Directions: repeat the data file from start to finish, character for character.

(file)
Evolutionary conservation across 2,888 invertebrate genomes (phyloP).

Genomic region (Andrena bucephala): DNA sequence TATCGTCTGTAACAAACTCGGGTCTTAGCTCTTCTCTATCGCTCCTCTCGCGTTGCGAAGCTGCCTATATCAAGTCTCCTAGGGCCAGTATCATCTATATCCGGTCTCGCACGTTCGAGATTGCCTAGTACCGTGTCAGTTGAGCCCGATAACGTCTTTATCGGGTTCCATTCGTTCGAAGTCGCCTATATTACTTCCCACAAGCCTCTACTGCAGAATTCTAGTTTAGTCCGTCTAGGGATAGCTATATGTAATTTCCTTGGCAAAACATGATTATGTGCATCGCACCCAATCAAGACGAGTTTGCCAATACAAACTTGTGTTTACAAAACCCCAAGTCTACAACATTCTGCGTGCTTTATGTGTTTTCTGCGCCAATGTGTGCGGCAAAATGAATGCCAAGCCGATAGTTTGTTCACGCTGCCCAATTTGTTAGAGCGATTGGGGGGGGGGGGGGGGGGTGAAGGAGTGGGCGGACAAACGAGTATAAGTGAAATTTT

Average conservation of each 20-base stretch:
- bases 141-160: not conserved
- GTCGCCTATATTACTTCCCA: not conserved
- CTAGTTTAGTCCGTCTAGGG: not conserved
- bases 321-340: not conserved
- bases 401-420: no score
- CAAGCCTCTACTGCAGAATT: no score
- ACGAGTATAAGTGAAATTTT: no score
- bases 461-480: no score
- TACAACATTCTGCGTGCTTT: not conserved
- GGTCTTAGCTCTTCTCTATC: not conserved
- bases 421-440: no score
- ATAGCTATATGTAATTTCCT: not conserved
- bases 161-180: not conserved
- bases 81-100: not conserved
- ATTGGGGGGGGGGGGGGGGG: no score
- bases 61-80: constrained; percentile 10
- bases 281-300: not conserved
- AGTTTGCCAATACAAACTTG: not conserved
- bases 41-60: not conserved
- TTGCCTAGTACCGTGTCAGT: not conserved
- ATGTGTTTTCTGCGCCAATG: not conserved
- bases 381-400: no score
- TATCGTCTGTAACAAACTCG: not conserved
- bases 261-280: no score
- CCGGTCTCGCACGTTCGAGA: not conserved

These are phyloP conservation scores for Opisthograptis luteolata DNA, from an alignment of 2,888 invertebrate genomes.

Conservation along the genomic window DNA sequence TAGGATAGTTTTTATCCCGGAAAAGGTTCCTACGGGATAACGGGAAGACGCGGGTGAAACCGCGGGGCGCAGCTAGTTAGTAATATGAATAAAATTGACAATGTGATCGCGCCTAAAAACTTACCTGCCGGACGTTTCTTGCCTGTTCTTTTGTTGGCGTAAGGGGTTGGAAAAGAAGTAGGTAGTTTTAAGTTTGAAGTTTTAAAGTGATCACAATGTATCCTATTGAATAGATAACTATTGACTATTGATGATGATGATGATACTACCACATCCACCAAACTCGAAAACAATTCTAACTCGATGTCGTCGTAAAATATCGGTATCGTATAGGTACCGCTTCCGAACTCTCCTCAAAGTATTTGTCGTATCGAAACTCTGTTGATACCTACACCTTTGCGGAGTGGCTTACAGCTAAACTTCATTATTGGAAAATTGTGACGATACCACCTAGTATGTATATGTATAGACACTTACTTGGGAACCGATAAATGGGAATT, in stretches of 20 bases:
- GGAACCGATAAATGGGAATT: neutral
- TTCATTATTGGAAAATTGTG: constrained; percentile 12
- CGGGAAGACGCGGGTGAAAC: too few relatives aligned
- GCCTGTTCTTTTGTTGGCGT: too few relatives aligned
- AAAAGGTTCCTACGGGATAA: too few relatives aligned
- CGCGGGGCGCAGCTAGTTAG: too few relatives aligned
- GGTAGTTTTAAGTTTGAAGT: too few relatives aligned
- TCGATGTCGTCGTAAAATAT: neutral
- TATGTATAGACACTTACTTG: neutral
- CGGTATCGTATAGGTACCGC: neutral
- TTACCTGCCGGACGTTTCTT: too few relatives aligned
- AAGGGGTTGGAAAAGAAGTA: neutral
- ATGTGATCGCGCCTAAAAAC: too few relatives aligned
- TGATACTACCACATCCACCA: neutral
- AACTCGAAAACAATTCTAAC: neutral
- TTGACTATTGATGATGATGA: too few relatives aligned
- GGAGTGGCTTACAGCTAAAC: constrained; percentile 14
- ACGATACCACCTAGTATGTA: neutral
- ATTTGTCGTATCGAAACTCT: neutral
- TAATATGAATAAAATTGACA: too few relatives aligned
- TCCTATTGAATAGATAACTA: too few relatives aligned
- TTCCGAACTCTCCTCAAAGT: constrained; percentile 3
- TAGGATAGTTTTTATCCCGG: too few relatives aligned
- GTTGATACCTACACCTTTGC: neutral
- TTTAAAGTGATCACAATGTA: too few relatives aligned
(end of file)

Evolutionary conservation across 2,888 invertebrate genomes (phyloP).

Genomic region (Andrena bucephala): DNA sequence TATCGTCTGTAACAAACTCGGGTCTTAGCTCTTCTCTATCGCTCCTCTCGCGTTGCGAAGCTGCCTATATCAAGTCTCCTAGGGCCAGTATCATCTATATCCGGTCTCGCACGTTCGAGATTGCCTAGTACCGTGTCAGTTGAGCCCGATAACGTCTTTATCGGGTTCCATTCGTTCGAAGTCGCCTATATTACTTCCCACAAGCCTCTACTGCAGAATTCTAGTTTAGTCCGTCTAGGGATAGCTATATGTAATTTCCTTGGCAAAACATGATTATGTGCATCGCACCCAATCAAGACGAGTTTGCCAATACAAACTTGTGTTTACAAAACCCCAAGTCTACAACATTCTGCGTGCTTTATGTGTTTTCTGCGCCAATGTGTGCGGCAAAATGAATGCCAAGCCGATAGTTTGTTCACGCTGCCCAATTTGTTAGAGCGATTGGGGGGGGGGGGGGGGGGTGAAGGAGTGGGCGGACAAACGAGTATAAGTGAAATTTT

Average conservation of each 20-base stretch:
- bases 141-160: not conserved
- GTCGCCTATATTACTTCCCA: not conserved
- CTAGTTTAGTCCGTCTAGGG: not conserved
- bases 321-340: not conserved
- bases 401-420: no score
- CAAGCCTCTACTGCAGAATT: no score
- ACGAGTATAAGTGAAATTTT: no score
- bases 461-480: no score
- TACAACATTCTGCGTGCTTT: not conserved
- GGTCTTAGCTCTTCTCTATC: not conserved
- bases 421-440: no score
- ATAGCTATATGTAATTTCCT: not conserved
- bases 161-180: not conserved
- bases 81-100: not conserved
- ATTGGGGGGGGGGGGGGGGG: no score
- bases 61-80: constrained; percentile 10
- bases 281-300: not conserved
- AGTTTGCCAATACAAACTTG: not conserved
- bases 41-60: not conserved
- TTGCCTAGTACCGTGTCAGT: not conserved
- ATGTGTTTTCTGCGCCAATG: not conserved
- bases 381-400: no score
- TATCGTCTGTAACAAACTCG: not conserved
- bases 261-280: no score
- CCGGTCTCGCACGTTCGAGA: not conserved

These are phyloP conservation scores for Opisthograptis luteolata DNA, from an alignment of 2,888 invertebrate genomes.

Conservation along the genomic window DNA sequence TAGGATAGTTTTTATCCCGGAAAAGGTTCCTACGGGATAACGGGAAGACGCGGGTGAAACCGCGGGGCGCAGCTAGTTAGTAATATGAATAAAATTGACAATGTGATCGCGCCTAAAAACTTACCTGCCGGACGTTTCTTGCCTGTTCTTTTGTTGGCGTAAGGGGTTGGAAAAGAAGTAGGTAGTTTTAAGTTTGAAGTTTTAAAGTGATCACAATGTATCCTATTGAATAGATAACTATTGACTATTGATGATGATGATGATACTACCACATCCACCAAACTCGAAAACAATTCTAACTCGATGTCGTCGTAAAATATCGGTATCGTATAGGTACCGCTTCCGAACTCTCCTCAAAGTATTTGTCGTATCGAAACTCTGTTGATACCTACACCTTTGCGGAGTGGCTTACAGCTAAACTTCATTATTGGAAAATTGTGACGATACCACCTAGTATGTATATGTATAGACACTTACTTGGGAACCGATAAATGGGAATT, in stretches of 20 bases:
- GGAACCGATAAATGGGAATT: neutral
- TTCATTATTGGAAAATTGTG: constrained; percentile 12
- CGGGAAGACGCGGGTGAAAC: too few relatives aligned
- GCCTGTTCTTTTGTTGGCGT: too few relatives aligned
- AAAAGGTTCCTACGGGATAA: too few relatives aligned
- CGCGGGGCGCAGCTAGTTAG: too few relatives aligned
- GGTAGTTTTAAGTTTGAAGT: too few relatives aligned
- TCGATGTCGTCGTAAAATAT: neutral
- TATGTATAGACACTTACTTG: neutral
- CGGTATCGTATAGGTACCGC: neutral
- TTACCTGCCGGACGTTTCTT: too few relatives aligned
- AAGGGGTTGGAAAAGAAGTA: neutral
- ATGTGATCGCGCCTAAAAAC: too few relatives aligned
- TGATACTACCACATCCACCA: neutral
- AACTCGAAAACAATTCTAAC: neutral
- TTGACTATTGATGATGATGA: too few relatives aligned
- GGAGTGGCTTACAGCTAAAC: constrained; percentile 14
- ACGATACCACCTAGTATGTA: neutral
- ATTTGTCGTATCGAAACTCT: neutral
- TAATATGAATAAAATTGACA: too few relatives aligned
- TCCTATTGAATAGATAACTA: too few relatives aligned
- TTCCGAACTCTCCTCAAAGT: constrained; percentile 3
- TAGGATAGTTTTTATCCCGG: too few relatives aligned
- GTTGATACCTACACCTTTGC: neutral
- TTTAAAGTGATCACAATGTA: too few relatives aligned